Torture and abuse were “widespread” in Turkey in the immediate aftermath of the failed coup attempt in July, a UN expert has warned while cautioning that prisons and police holding cells are overcrowded.
Nils Melzer, the United Nations’ special rapporteur on torture, made the remarks on Friday at the end of a six-day visit to Turkey.
MOST FACILITIES VISITED WERE OVERCROWDED
“Most facilities visited were overcrowded, with occupancy ranging from 125 to more than 200 per cent of the actual capacity,” said Meltzer, while noting that generally the situation at prisons was satisfactory.
Meltzer was critical of measures implemented under Turkey’s state of emergency, imposed after the failed putsch by a faction in the army, saying people are held in custody without judicial review for up to 30 days and without access to a lawyer for five days.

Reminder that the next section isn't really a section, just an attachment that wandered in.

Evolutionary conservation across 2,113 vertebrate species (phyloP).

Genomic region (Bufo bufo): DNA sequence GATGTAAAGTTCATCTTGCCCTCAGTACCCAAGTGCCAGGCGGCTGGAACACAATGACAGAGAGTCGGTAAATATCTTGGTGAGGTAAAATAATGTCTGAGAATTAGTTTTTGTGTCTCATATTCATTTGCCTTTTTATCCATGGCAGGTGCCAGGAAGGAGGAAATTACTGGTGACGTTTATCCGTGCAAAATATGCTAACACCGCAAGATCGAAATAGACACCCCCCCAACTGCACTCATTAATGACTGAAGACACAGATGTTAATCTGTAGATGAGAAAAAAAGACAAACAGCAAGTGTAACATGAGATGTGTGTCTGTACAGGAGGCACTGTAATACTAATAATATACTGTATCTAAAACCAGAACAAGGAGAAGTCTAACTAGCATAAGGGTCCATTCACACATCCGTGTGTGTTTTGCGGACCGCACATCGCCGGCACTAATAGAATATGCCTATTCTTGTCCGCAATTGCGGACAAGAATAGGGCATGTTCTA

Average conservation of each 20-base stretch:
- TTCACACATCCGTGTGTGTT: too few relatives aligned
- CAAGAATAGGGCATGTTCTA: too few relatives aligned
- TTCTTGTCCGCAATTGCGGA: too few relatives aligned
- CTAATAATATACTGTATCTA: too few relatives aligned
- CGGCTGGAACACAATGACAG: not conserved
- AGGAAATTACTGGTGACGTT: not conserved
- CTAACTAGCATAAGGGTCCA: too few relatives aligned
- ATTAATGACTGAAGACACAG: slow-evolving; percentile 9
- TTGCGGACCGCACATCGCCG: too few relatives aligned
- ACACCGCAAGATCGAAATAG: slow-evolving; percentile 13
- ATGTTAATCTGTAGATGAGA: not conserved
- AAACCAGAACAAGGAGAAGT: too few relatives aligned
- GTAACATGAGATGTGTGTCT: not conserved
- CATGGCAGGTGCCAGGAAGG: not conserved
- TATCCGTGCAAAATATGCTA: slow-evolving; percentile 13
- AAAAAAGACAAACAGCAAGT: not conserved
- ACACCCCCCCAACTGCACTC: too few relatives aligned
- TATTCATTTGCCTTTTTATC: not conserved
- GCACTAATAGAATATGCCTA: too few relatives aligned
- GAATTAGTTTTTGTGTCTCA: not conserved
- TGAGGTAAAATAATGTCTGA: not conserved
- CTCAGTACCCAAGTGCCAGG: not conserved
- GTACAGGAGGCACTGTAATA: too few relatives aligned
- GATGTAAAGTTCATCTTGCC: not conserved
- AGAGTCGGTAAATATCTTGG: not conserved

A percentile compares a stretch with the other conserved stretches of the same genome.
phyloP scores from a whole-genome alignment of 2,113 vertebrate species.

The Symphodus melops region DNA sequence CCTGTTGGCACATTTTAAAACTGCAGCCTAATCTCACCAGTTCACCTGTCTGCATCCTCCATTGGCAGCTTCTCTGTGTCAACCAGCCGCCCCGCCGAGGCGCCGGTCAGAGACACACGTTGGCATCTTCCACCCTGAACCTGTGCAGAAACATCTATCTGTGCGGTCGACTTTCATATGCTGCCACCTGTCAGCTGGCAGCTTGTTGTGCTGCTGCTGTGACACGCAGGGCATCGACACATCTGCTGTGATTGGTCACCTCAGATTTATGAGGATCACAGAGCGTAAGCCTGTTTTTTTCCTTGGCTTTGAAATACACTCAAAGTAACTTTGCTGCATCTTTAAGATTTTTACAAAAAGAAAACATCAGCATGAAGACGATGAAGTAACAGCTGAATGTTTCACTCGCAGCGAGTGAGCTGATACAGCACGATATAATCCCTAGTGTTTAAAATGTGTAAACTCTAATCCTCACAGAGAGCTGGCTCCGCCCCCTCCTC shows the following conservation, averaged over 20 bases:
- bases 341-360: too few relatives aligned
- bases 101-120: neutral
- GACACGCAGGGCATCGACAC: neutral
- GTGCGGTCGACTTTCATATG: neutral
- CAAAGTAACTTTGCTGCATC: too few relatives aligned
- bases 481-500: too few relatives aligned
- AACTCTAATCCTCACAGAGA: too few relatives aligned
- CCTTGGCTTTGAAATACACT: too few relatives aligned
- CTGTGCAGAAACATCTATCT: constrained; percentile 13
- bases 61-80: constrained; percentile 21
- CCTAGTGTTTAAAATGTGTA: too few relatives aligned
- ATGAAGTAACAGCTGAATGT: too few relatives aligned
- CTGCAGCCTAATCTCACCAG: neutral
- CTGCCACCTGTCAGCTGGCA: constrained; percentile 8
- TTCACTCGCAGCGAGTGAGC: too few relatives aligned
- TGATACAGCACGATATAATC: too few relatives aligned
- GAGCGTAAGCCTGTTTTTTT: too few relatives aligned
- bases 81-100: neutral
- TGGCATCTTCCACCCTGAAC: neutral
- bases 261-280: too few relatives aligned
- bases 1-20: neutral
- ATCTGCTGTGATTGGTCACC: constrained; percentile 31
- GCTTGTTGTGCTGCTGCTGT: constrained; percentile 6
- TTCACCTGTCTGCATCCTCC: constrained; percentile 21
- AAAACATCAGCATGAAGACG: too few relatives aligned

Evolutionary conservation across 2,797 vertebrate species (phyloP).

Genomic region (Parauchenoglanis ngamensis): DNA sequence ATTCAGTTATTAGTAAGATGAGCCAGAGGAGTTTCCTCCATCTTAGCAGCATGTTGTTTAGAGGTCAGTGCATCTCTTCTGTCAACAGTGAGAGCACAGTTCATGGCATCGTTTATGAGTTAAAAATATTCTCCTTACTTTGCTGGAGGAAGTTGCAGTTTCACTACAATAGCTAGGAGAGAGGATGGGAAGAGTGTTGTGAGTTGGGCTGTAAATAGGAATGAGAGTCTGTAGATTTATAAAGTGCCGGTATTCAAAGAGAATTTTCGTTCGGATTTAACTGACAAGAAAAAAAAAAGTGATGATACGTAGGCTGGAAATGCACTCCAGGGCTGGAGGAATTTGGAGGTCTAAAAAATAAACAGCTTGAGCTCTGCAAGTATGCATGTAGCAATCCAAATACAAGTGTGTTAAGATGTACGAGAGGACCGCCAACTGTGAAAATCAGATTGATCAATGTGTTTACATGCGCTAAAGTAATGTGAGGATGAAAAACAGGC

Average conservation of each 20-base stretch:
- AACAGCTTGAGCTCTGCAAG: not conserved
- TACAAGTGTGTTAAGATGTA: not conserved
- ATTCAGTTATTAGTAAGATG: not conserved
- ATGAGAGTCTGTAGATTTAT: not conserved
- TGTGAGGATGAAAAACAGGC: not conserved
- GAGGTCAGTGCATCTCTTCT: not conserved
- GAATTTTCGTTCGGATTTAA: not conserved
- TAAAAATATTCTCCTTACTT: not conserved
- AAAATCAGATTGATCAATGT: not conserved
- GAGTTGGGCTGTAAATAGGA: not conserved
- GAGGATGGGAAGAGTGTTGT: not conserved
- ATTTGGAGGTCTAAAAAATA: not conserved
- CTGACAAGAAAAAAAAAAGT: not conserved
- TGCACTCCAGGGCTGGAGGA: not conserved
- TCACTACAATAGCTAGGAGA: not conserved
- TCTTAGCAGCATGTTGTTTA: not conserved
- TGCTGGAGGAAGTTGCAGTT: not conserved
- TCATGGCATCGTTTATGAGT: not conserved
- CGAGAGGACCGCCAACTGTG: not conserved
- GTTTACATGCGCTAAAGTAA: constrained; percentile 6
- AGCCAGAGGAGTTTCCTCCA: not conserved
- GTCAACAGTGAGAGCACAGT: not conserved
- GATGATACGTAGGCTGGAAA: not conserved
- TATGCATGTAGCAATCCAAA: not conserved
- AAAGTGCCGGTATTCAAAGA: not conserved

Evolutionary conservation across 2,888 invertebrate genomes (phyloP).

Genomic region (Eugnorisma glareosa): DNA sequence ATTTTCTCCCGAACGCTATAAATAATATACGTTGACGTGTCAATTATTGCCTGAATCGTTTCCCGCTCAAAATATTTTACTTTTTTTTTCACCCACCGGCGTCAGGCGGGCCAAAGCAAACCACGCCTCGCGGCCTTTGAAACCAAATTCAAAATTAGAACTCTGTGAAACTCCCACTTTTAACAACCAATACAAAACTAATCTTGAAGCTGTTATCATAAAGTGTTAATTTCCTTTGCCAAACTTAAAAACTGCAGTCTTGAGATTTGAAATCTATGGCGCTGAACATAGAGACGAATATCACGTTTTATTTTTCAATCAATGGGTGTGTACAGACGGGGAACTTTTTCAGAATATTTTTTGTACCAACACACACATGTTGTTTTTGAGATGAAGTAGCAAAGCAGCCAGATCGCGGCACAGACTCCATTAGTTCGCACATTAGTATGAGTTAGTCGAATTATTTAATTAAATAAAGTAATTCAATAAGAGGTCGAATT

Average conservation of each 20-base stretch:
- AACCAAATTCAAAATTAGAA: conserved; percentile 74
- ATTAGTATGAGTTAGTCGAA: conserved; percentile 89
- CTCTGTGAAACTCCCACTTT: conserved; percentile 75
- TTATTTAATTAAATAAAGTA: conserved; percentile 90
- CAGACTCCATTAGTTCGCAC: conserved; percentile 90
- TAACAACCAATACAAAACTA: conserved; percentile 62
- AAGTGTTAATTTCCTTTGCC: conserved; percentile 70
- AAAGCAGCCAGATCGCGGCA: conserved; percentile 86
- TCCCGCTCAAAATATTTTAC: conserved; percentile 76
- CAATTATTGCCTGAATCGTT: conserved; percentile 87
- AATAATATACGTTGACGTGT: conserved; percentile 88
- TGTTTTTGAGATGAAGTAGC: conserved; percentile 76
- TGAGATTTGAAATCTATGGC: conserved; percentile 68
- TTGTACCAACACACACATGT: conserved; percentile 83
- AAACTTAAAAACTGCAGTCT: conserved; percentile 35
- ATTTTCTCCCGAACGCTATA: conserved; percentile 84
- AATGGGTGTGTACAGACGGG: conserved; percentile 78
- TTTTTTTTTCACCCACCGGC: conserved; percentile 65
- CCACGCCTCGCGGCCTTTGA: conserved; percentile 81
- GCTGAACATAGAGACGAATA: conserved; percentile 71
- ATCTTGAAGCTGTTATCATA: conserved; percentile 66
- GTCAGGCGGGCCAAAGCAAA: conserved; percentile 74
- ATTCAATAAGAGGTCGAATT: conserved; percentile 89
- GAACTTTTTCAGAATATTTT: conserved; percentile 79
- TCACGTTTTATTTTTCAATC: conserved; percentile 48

“Holding cells, currently keeping individuals for up 30 days without any access to fresh air, are not suitable to detain anyone for more than 48 hours.”
THERE WAS A CLIMATE OF INTIMIDATION IN TURKEY
The special expert said there was a “climate of intimidation” in Turkey, discouraging people from filing complaints. He urged the Turkish authorities to investigate better allegations of abuse.
Turkey is holding about 37,000 people under arrest in relation to the coup attempt, which the government blames on followers of Fethullah Gulen, a US-based preacher.
Gulen, a one-time ally of the government, denies the charges.
Concerns over human rights and the lack of judicial process have hampered relations with the European Union.
In addition to the crackdown against Gulenists, there is concern other opposition circles are also being targeted, including Kurdish groups and independent media outlets. The government says it is targeting terrorism.